Is Brass right or wrong? Share your thoughts by writing [email protected]

Posted by Doug Barney on February 10, 2010 at 11:53 AM2 comments


IE Keeps on Buggin'

If you run IE, you might want to run the browser in "protected mode," a security setting that locks down the browser by restricting privileges, to protect against a new IE bug.

Newer versions of IE have protected mode on by default. Older versions of IE, such as 5 and 6, also have the mode on by default if they run on Vista or Windows.That leaves older versions of IE running on X,P plus newer IEs with protected mode turned off, vulnerable to attack.

Microsoft has issued an advisory for the bug suggesting that affected users "protect themselves by implementing Network Protocol Lockdown," for which there is a FixIt. A formal patch is forthcoming.

Trivia question: In Microsoft parlance, what did "protected mode" used to mean?

Answers welcome at [email protected] or post your comments below.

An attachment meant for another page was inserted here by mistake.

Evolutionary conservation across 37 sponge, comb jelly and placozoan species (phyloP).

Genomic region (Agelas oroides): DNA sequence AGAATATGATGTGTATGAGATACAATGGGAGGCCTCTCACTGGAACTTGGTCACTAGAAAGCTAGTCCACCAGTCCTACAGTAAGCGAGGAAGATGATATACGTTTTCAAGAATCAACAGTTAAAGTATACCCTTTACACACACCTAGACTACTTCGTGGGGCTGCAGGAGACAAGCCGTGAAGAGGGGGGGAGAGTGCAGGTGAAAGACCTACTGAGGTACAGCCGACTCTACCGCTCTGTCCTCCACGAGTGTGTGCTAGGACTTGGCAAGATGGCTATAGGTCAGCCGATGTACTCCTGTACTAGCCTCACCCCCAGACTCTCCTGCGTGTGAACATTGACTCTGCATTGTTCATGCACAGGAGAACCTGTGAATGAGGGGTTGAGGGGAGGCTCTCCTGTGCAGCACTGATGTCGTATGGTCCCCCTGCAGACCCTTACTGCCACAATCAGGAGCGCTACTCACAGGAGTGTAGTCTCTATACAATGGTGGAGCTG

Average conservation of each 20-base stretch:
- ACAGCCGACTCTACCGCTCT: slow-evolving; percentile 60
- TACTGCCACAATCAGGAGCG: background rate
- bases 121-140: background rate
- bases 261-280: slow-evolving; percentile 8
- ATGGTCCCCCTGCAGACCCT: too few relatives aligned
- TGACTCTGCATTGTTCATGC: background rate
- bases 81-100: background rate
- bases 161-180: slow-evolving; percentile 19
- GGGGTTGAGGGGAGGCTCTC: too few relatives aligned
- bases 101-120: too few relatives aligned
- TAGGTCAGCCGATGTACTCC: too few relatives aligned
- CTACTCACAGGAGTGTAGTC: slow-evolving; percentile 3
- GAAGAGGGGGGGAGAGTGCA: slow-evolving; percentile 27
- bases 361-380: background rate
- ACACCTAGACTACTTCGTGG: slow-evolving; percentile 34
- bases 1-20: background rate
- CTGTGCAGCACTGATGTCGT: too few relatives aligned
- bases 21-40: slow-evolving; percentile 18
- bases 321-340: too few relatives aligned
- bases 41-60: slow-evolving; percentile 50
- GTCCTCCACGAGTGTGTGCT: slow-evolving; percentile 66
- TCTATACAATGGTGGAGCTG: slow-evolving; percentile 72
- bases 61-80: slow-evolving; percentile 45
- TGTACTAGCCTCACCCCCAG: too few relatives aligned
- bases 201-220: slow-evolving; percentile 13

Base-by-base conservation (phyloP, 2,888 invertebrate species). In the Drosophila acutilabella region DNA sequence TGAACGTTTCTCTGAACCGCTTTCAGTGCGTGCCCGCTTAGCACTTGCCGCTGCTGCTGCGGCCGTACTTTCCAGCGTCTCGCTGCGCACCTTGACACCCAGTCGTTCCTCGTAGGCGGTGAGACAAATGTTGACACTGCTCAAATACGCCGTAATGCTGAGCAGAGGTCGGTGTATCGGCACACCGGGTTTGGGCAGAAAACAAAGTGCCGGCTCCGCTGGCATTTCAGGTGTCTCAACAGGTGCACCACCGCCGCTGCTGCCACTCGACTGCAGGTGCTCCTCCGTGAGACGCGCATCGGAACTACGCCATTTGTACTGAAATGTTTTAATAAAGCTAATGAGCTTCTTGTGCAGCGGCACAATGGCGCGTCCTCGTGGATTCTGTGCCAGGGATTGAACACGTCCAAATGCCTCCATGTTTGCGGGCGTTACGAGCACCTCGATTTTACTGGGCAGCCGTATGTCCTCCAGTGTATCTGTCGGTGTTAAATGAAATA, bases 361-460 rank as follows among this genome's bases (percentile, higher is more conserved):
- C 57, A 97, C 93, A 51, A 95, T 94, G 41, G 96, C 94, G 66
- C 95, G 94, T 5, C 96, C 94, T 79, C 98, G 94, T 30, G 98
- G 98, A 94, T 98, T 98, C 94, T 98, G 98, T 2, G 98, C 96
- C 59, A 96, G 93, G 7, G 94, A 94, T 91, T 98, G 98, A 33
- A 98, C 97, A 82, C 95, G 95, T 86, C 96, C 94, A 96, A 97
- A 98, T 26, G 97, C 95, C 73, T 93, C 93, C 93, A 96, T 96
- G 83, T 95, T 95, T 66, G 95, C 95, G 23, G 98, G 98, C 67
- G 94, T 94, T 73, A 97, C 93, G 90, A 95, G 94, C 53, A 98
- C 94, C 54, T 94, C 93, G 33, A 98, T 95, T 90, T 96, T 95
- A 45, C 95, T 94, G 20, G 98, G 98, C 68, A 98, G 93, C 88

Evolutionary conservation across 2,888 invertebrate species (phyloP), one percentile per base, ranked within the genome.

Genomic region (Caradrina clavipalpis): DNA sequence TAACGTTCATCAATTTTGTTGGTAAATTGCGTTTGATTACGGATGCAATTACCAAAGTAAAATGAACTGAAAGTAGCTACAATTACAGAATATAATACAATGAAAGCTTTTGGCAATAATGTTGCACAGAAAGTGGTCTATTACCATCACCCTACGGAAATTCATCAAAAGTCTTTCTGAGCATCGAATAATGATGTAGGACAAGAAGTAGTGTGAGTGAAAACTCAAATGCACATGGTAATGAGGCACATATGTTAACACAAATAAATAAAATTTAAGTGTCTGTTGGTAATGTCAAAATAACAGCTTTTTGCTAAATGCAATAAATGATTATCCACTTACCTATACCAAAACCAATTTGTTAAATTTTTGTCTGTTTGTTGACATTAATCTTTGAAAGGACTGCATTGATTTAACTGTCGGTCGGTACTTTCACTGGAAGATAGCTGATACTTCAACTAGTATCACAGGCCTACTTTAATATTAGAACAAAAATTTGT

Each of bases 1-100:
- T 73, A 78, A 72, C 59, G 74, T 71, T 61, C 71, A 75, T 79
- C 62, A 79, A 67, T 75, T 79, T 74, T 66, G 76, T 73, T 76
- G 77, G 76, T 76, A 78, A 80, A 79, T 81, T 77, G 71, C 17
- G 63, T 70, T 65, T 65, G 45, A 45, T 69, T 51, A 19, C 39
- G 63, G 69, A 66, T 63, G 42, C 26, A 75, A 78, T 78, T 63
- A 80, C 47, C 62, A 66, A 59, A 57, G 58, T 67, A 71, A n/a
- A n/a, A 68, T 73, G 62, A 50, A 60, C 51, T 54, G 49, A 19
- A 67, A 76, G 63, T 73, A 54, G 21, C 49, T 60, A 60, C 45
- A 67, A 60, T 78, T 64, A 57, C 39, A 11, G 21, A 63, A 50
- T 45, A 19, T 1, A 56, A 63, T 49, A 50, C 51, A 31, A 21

Posted by Doug Barney on February 08, 2010 at 11:53 AM1 comments


Office 2010 Nearly Here

I've spent so much time talking to people about Office 2010 I feel like I'm using it already (Office 2010 is on the cover of the March issue of Redmond). And soon I may be. That's because the software is now a release candidate (RC), or what used to be called a late beta back when test software nomenclature was simpler.

An RC is feature complete, but may need bug fixes and tuning. And that can take a while and sometimes several RC iterations. I predict a summer release.

So how much will it all cost? From $100 to $500 retail.

Do you use a non-Microsoft suite? Tell us about it at [email protected] or post your comments below.